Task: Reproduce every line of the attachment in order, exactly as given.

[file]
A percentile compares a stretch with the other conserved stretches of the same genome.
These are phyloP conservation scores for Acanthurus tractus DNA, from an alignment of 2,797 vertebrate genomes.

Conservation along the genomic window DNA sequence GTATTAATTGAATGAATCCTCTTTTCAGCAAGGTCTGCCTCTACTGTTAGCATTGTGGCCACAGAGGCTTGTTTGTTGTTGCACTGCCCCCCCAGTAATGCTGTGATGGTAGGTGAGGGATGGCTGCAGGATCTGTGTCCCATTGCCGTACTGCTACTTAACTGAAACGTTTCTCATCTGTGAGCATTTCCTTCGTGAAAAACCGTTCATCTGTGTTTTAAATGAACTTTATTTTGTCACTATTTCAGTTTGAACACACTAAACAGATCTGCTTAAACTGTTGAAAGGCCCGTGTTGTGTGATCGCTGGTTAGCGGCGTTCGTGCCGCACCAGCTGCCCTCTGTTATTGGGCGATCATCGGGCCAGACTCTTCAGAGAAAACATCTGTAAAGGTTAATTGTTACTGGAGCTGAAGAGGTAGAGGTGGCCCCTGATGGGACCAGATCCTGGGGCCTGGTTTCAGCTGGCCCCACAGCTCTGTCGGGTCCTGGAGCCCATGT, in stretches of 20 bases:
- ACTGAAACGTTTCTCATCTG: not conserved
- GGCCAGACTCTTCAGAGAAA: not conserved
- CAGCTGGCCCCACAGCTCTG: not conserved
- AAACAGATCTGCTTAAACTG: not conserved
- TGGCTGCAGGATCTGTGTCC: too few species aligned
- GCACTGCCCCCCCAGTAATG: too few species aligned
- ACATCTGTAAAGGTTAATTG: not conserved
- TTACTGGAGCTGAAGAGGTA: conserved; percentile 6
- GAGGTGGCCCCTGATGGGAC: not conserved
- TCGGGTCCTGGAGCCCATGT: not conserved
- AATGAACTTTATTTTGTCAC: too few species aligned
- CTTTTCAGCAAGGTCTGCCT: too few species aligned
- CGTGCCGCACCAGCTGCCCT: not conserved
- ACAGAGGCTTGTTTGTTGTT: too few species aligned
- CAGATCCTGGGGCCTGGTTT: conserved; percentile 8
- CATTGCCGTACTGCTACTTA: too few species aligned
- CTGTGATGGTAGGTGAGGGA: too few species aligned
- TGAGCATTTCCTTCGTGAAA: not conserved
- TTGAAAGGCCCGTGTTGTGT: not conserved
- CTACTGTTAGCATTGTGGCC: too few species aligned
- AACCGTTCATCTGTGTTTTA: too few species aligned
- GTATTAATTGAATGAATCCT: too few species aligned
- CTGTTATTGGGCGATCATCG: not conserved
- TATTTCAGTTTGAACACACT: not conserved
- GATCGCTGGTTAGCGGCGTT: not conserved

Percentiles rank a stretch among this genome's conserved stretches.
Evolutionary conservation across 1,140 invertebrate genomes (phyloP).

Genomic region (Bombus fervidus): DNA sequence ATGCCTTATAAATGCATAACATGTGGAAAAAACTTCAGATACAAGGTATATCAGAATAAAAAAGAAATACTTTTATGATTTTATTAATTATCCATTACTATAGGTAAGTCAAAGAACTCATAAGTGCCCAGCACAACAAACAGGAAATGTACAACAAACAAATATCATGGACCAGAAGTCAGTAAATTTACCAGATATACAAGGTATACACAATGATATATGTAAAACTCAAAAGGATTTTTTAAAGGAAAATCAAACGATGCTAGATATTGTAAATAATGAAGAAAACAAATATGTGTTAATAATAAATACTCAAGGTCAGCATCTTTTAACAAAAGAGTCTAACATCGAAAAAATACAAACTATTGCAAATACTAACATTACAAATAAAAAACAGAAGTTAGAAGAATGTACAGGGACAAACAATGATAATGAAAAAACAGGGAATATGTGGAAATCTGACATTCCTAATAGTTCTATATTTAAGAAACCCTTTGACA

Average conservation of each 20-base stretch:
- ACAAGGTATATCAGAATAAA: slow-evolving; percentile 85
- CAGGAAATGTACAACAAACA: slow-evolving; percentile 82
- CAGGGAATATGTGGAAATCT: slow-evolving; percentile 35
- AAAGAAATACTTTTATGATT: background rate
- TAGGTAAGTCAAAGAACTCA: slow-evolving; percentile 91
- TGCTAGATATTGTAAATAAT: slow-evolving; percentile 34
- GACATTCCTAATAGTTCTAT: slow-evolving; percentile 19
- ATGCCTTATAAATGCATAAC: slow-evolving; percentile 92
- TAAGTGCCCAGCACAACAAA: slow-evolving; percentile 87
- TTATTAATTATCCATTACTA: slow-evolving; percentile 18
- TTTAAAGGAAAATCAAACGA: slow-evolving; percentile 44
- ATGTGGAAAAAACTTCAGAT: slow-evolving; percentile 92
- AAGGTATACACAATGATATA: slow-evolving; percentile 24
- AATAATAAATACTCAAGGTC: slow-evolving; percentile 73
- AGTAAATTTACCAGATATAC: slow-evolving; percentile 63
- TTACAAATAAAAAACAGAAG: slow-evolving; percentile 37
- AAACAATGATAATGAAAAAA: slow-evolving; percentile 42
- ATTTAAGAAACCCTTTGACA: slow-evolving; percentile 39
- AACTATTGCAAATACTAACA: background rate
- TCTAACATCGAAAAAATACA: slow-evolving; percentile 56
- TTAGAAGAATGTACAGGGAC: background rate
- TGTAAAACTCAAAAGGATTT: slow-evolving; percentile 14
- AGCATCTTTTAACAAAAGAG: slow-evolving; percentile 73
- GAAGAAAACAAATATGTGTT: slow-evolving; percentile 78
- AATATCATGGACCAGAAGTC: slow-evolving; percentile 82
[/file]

A percentile compares a stretch with the other conserved stretches of the same genome.
These are phyloP conservation scores for Acanthurus tractus DNA, from an alignment of 2,797 vertebrate genomes.

Conservation along the genomic window DNA sequence GTATTAATTGAATGAATCCTCTTTTCAGCAAGGTCTGCCTCTACTGTTAGCATTGTGGCCACAGAGGCTTGTTTGTTGTTGCACTGCCCCCCCAGTAATGCTGTGATGGTAGGTGAGGGATGGCTGCAGGATCTGTGTCCCATTGCCGTACTGCTACTTAACTGAAACGTTTCTCATCTGTGAGCATTTCCTTCGTGAAAAACCGTTCATCTGTGTTTTAAATGAACTTTATTTTGTCACTATTTCAGTTTGAACACACTAAACAGATCTGCTTAAACTGTTGAAAGGCCCGTGTTGTGTGATCGCTGGTTAGCGGCGTTCGTGCCGCACCAGCTGCCCTCTGTTATTGGGCGATCATCGGGCCAGACTCTTCAGAGAAAACATCTGTAAAGGTTAATTGTTACTGGAGCTGAAGAGGTAGAGGTGGCCCCTGATGGGACCAGATCCTGGGGCCTGGTTTCAGCTGGCCCCACAGCTCTGTCGGGTCCTGGAGCCCATGT, in stretches of 20 bases:
- ACTGAAACGTTTCTCATCTG: not conserved
- GGCCAGACTCTTCAGAGAAA: not conserved
- CAGCTGGCCCCACAGCTCTG: not conserved
- AAACAGATCTGCTTAAACTG: not conserved
- TGGCTGCAGGATCTGTGTCC: too few species aligned
- GCACTGCCCCCCCAGTAATG: too few species aligned
- ACATCTGTAAAGGTTAATTG: not conserved
- TTACTGGAGCTGAAGAGGTA: conserved; percentile 6
- GAGGTGGCCCCTGATGGGAC: not conserved
- TCGGGTCCTGGAGCCCATGT: not conserved
- AATGAACTTTATTTTGTCAC: too few species aligned
- CTTTTCAGCAAGGTCTGCCT: too few species aligned
- CGTGCCGCACCAGCTGCCCT: not conserved
- ACAGAGGCTTGTTTGTTGTT: too few species aligned
- CAGATCCTGGGGCCTGGTTT: conserved; percentile 8
- CATTGCCGTACTGCTACTTA: too few species aligned
- CTGTGATGGTAGGTGAGGGA: too few species aligned
- TGAGCATTTCCTTCGTGAAA: not conserved
- TTGAAAGGCCCGTGTTGTGT: not conserved
- CTACTGTTAGCATTGTGGCC: too few species aligned
- AACCGTTCATCTGTGTTTTA: too few species aligned
- GTATTAATTGAATGAATCCT: too few species aligned
- CTGTTATTGGGCGATCATCG: not conserved
- TATTTCAGTTTGAACACACT: not conserved
- GATCGCTGGTTAGCGGCGTT: not conserved

Percentiles rank a stretch among this genome's conserved stretches.
Evolutionary conservation across 1,140 invertebrate genomes (phyloP).

Genomic region (Bombus fervidus): DNA sequence ATGCCTTATAAATGCATAACATGTGGAAAAAACTTCAGATACAAGGTATATCAGAATAAAAAAGAAATACTTTTATGATTTTATTAATTATCCATTACTATAGGTAAGTCAAAGAACTCATAAGTGCCCAGCACAACAAACAGGAAATGTACAACAAACAAATATCATGGACCAGAAGTCAGTAAATTTACCAGATATACAAGGTATACACAATGATATATGTAAAACTCAAAAGGATTTTTTAAAGGAAAATCAAACGATGCTAGATATTGTAAATAATGAAGAAAACAAATATGTGTTAATAATAAATACTCAAGGTCAGCATCTTTTAACAAAAGAGTCTAACATCGAAAAAATACAAACTATTGCAAATACTAACATTACAAATAAAAAACAGAAGTTAGAAGAATGTACAGGGACAAACAATGATAATGAAAAAACAGGGAATATGTGGAAATCTGACATTCCTAATAGTTCTATATTTAAGAAACCCTTTGACA

Average conservation of each 20-base stretch:
- ACAAGGTATATCAGAATAAA: slow-evolving; percentile 85
- CAGGAAATGTACAACAAACA: slow-evolving; percentile 82
- CAGGGAATATGTGGAAATCT: slow-evolving; percentile 35
- AAAGAAATACTTTTATGATT: background rate
- TAGGTAAGTCAAAGAACTCA: slow-evolving; percentile 91
- TGCTAGATATTGTAAATAAT: slow-evolving; percentile 34
- GACATTCCTAATAGTTCTAT: slow-evolving; percentile 19
- ATGCCTTATAAATGCATAAC: slow-evolving; percentile 92
- TAAGTGCCCAGCACAACAAA: slow-evolving; percentile 87
- TTATTAATTATCCATTACTA: slow-evolving; percentile 18
- TTTAAAGGAAAATCAAACGA: slow-evolving; percentile 44
- ATGTGGAAAAAACTTCAGAT: slow-evolving; percentile 92
- AAGGTATACACAATGATATA: slow-evolving; percentile 24
- AATAATAAATACTCAAGGTC: slow-evolving; percentile 73
- AGTAAATTTACCAGATATAC: slow-evolving; percentile 63
- TTACAAATAAAAAACAGAAG: slow-evolving; percentile 37
- AAACAATGATAATGAAAAAA: slow-evolving; percentile 42
- ATTTAAGAAACCCTTTGACA: slow-evolving; percentile 39
- AACTATTGCAAATACTAACA: background rate
- TCTAACATCGAAAAAATACA: slow-evolving; percentile 56
- TTAGAAGAATGTACAGGGAC: background rate
- TGTAAAACTCAAAAGGATTT: slow-evolving; percentile 14
- AGCATCTTTTAACAAAAGAG: slow-evolving; percentile 73
- GAAGAAAACAAATATGTGTT: slow-evolving; percentile 78
- AATATCATGGACCAGAAGTC: slow-evolving; percentile 82